B Introduction: b The severity of COVID-19 may be affected by environmental factors. While considering the altitude level, we found that it had a non-linear relationship with 28-day mortality (p=0.001, odds ratios for altitudes 75, 125, 400, and 600 m.a.s.l were: 0.96, 1.04, 0.49, and 0.51, respectively). [Extracted from the article] Copyright of Critical Care Medicine is the property of Lippincott Williams & Wilkins and its content may not be copied or emailed to multiple sites or posted to a listserv without the copyright holder's express written permission. However, users may print, download, or email articles for individual use. This may be abridged. No warranty is given about the accuracy of the copy. Users should refer to the original published version of the material for the full . (Copyright applies to all s.)

15.
Critical Care Medicine ; 50:58-58, 2022.
Article in English | Academic Search Complete | ID: covidwho-1598630

ABSTRACT

B Introduction: b Better delineation of COVID-19 presentations in different climatological conditions might assist with prompt diagnosis and isolation of patients. When adjusted for baseline differences, at lower latitudes (< 30°) patients presented less commonly with gastrointestinal symptoms (p< 0.001, odds ratios for latitudes 15°, 25°, and 30°: 0.32, 0.81, and 0.98, respectively). [Extracted from the article] Copyright of Critical Care Medicine is the property of Lippincott Williams & Wilkins and its content may not be copied or emailed to multiple sites or posted to a listserv without the copyright holder's express written permission. However, users may print, download, or email articles for individual use. This may be abridged. No warranty is given about the accuracy of the copy. Users should refer to the original published version of the material for the full . (Copyright applies to all s.)

16.
Critical Care Medicine ; 50:79-79, 2022.
Article in English | Academic Search Complete | ID: covidwho-1598003

ABSTRACT

B Methods: b This was an observational cohort analysis of adult, hospitalized, patients enrolled in the SCCM Discovery VIRUS Registry. B Conclusions: b Our multivariate analysis from a large multinational registry showed that diarrhea was more common in obese patients than non-obese patients. B Introduction: b While obesity is associated with the severity of COVID-19 disease, it is unclear whether gut mechanisms in patients with obesity predispose to increased susceptibility to SARS-CoV-2. [Extracted from the article] Copyright of Critical Care Medicine is the property of Lippincott Williams & Wilkins and its content may not be copied or emailed to multiple sites or posted to a listserv without the copyright holder's express written permission. However, users may print, download, or email articles for individual use. This may be abridged. No warranty is given about the accuracy of the copy. Users should refer to the original published version of the material for the full . (Copyright applies to all s.)

17.
Critical Care Medicine ; 50:49-49, 2022.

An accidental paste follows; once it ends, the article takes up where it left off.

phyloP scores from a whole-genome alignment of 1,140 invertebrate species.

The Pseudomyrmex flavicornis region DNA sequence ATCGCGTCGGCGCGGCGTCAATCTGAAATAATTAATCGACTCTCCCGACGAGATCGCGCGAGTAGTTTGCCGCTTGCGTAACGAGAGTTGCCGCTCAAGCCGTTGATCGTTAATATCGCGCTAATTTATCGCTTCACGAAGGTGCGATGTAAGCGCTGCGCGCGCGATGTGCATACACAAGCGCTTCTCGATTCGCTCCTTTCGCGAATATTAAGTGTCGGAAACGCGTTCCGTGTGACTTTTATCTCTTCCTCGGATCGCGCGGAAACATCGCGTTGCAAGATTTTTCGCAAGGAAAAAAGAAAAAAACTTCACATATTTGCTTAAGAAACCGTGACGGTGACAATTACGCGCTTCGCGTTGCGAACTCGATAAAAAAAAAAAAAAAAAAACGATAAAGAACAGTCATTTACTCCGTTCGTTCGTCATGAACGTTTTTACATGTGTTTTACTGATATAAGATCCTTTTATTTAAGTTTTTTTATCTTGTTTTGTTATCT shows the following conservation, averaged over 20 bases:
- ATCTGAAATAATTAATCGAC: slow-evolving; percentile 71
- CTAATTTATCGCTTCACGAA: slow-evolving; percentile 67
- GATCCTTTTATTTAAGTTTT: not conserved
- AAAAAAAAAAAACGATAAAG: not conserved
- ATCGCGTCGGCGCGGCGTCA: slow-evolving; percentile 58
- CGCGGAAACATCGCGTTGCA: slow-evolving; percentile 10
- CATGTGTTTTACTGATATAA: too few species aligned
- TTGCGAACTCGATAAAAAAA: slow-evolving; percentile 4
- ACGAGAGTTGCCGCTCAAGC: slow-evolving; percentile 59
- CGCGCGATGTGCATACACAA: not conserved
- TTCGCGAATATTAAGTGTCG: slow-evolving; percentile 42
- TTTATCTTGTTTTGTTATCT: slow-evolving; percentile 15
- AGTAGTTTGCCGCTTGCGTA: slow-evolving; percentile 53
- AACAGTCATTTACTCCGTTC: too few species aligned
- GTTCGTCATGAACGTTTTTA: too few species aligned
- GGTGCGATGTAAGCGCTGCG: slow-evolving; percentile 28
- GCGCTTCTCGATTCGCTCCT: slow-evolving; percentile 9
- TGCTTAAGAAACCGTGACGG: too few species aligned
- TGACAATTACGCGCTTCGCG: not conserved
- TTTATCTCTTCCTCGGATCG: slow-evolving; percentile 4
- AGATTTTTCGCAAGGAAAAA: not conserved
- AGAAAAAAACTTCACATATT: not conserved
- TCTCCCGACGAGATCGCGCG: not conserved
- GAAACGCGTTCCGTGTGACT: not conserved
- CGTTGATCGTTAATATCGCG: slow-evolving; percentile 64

Article in English | Academic Search Complete | ID: covidwho-1598002

ABSTRACT

B Introduction: b Gastrointestinal symptoms are common is patients with COVID-19. There were significant differences in baseline demographics, and signs and symptoms and comorbidities at hospital admission between patients with and without gastrointestinal symptoms. Upon hospitalization, patients presenting with gastrointestinal symptoms (isolated or along with other non-gastrointestinal symptoms), may have a better prognosis than patients with non-gastrointestinal symptoms. [Extracted from the article] Copyright of Critical Care Medicine is the property of Lippincott Williams & Wilkins and its content may not be copied or emailed to multiple sites or posted to a listserv without the copyright holder's express written permission. However, users may print, download, or email articles for individual use. This may be abridged. No warranty is given about the accuracy of the copy. Users should refer to the original published version of the material for the full . (Copyright applies to all s.)

18.
Critical Care Medicine ; 50:75-75, 2022.
Article in English | Academic Search Complete | ID: covidwho-1593488

ABSTRACT

B Introduction: b Despite critical care guidelines supporting the use of high-flow nasal cannula (HFNC) and non-invasive ventilation (NIV) in patients with acute respiratory failure from coronavirus disease of 2019 (COVID-19), concerns surrounding aerosolization of viral particles, and patient self-inflicted lung injury likely influenced use across hospitals. Among 5311 patients who received HFNC and/or NIV, 2772 (52%) did not receive invasive mechanical ventilation and survived to hospital discharge. B Conclusions: b Hospital variation in use of HFNC and NIV for acute respiratory failure secondary to COVID-19 was large, and was not associated with progression to invasive mechanical ventilation or mortality. [Extracted from the article] Copyright of Critical Care Medicine is the property of Lippincott Williams & Wilkins and its content may not be copied or emailed to multiple sites or posted to a listserv without the copyright holder's express written permission. However, users may print, download, or email articles for individual use. This may be abridged. No warranty is given about the accuracy of the copy. Users should refer to the original published version of the material for the full . (Copyright applies to all s.)

19.
Critical Care Medicine ; 50:12-12, 2022.
Article in English | Academic Search Complete | ID: covidwho-1593487

ABSTRACT

We sought to evaluate variation in use of "guideline-based care" and adjunctive strategies for COVID-19 ARDS across 55 hospitals contributing to the Society of Critical Care Medicine Viral Infection and Respiratory Illness Universal Study (VIRUS) COVID-19 registry. B Introduction: b Adherence to guideline-recommended ventilator management for acute respiratory distress syndrome (ARDS) due to COVID-19 is unknown. We hypothesized that COVID-19 ARDS management would vary across hospitals and that hospital-level mortality would be higher at hospitals with lower use of guideline-recommended care as compared to those with higher use. [Extracted from the article] Copyright of Critical Care Medicine is the property of Lippincott Williams & Wilkins and its content may not be copied or emailed to multiple sites or posted to a listserv without the copyright holder's express written permission. However, users may print, download, or email articles for individual use. This may be abridged. No warranty is given about the accuracy of the copy. Users should refer to the original published version of the material for the full . (Copyright applies to all s.)

20.
Critical Care Medicine ; 50:83-83, 2022.
Article in English | Academic Search Complete | ID: covidwho-1593486

ABSTRACT

Repurposed medications, including antivirals, corticosteroids, hydroxychloroquine, immunomodulators and therapeutic dose anticoagulants were evaluated using multivariable adjusted random effects logistic regression models and unsupervised clustering. B Results: b Among 7069 adults hospitalized with COVID-19, 1979 (28%) received antivirals, 2876 (41%) received corticosteroids, 1779 (25%) received hydroxychloroquine, 620 (9%) received immunomodulators and 2154 (31%) received therapeutic dose anticoagulants. Contribution of hospital site to risk-adjusted variation was 46% for antivirals, 30% for corticosteroids, 48% for hydroxychloroquine, 46% for immunomodulators, and 19% for therapeutic dose anticoagulants. [Extracted from the article] Copyright of Critical Care Medicine is the property of Lippincott Williams & Wilkins and its content may not be copied or emailed to multiple sites or posted to a listserv without the copyright holder's express written permission. However, users may print, download, or email articles for individual use. This may be abridged. No warranty is given about the accuracy of the copy. Users should refer to the original published version of the material for the full . (Copyright applies to all s.)